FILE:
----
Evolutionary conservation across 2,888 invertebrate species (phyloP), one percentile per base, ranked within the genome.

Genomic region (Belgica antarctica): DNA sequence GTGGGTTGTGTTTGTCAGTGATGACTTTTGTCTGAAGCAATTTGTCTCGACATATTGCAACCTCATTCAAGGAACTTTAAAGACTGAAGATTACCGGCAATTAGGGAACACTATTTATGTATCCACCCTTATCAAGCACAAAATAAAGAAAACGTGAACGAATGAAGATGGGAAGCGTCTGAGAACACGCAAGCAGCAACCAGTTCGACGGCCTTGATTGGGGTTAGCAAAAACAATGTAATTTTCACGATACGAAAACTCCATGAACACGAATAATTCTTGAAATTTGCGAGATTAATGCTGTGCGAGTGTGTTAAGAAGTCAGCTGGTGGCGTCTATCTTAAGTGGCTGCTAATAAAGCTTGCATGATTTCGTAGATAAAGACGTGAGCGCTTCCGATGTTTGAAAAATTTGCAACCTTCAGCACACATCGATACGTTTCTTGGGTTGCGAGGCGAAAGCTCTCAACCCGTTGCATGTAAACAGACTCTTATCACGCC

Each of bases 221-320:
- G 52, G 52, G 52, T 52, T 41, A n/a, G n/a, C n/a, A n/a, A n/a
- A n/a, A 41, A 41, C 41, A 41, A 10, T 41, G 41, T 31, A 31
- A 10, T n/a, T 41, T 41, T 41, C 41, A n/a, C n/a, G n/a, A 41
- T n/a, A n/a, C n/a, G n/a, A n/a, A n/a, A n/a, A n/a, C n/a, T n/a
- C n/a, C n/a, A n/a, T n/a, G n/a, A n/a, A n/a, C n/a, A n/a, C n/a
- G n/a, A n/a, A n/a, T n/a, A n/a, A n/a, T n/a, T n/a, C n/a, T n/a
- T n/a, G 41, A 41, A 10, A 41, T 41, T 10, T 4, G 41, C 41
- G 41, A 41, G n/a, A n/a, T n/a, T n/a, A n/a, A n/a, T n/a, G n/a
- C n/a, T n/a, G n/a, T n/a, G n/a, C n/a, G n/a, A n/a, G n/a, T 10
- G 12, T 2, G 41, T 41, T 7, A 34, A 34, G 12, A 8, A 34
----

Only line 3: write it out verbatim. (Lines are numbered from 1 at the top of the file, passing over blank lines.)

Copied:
Each of bases 221-320: